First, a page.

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Woodchuck or Groundhog
Scientific classification

The groundhog or woodchuck, Marmota monax, is a rodent of the family Sciuridae, belonging to the group of large ground squirrels known as marmots. Most marmots live in rocky and mountainous areas, but the woodchuck is a creature of the lowlands. It is widely distributed in North America, from Alaska to Alabama and Georgia, though it is not found in the western United States (apart from Alaska and northern Washington).

Woodchucks are typically 40-65cm long (including a 15-cm tail) and weigh 2-4 kilograms.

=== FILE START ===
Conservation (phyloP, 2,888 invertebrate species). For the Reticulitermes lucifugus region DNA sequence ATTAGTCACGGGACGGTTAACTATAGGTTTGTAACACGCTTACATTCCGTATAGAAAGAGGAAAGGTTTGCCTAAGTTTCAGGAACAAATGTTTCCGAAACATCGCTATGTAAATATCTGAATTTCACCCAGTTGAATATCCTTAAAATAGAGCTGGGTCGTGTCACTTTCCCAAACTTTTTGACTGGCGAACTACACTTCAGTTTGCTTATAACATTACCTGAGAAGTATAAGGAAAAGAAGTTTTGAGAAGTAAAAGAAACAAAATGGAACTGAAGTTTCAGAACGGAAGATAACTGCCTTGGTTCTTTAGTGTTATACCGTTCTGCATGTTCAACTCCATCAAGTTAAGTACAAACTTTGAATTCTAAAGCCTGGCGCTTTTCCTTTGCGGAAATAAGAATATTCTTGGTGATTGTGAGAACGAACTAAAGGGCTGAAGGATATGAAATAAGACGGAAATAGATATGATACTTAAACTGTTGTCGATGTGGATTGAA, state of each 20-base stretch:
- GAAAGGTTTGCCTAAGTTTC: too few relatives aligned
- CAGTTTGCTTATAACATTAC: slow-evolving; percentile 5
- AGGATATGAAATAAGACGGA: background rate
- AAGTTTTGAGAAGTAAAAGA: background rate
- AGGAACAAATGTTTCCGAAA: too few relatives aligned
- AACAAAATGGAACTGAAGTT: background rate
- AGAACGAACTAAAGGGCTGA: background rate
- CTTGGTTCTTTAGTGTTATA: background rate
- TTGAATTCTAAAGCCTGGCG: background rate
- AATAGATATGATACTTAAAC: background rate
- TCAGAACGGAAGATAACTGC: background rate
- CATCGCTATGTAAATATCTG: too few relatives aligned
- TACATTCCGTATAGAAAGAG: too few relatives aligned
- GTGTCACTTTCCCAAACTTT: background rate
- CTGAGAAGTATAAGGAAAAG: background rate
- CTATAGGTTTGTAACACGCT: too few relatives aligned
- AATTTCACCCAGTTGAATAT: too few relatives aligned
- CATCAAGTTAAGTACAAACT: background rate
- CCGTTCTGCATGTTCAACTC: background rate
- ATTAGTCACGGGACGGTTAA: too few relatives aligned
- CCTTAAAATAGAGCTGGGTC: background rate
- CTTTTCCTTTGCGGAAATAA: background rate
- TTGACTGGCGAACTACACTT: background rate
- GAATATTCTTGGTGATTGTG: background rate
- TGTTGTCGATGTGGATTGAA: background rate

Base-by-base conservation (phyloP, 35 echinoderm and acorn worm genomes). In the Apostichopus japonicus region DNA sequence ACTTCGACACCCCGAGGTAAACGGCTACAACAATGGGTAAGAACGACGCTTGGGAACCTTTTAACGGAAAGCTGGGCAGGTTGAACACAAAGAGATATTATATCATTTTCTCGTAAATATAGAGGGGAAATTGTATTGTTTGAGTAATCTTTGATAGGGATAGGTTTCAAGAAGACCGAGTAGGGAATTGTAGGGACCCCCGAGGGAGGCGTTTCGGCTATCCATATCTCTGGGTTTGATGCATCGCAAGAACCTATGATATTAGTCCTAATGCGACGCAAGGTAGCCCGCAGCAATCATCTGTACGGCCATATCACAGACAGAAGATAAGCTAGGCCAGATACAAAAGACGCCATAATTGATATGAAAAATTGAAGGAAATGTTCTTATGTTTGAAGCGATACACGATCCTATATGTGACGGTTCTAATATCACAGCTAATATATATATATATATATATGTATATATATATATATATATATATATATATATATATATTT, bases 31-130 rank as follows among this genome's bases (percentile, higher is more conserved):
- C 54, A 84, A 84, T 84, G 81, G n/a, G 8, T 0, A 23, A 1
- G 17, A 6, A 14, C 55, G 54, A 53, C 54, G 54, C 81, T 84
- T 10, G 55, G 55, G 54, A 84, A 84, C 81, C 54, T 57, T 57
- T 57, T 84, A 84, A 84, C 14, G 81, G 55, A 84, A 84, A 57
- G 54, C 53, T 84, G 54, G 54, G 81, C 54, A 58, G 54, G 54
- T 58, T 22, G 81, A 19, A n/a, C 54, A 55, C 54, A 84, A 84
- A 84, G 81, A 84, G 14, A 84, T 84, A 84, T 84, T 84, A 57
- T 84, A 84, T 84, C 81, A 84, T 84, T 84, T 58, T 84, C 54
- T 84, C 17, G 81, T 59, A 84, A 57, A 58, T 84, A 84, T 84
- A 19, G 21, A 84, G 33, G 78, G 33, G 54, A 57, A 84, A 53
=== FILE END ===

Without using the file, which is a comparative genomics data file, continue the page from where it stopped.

The woodchuck is one of a small number of species that have grown greatly in numbers since the arrival of European settlers in North America, since the clearing of forests provided it with much suitable habitat. It prefers open country and the edges of woodland. As a consequence, it is a familiar animal to many people in the United States and Canada.

Woodchucks are excellent burrowers, and they use burrows for sleeping, rearing young, and hibernation.

In the United States, there is a Groundhog Day celebration that gives the woodchuck some added popularity.

External links

The woodchuck is also the arch-nemesis of The Internet Oracle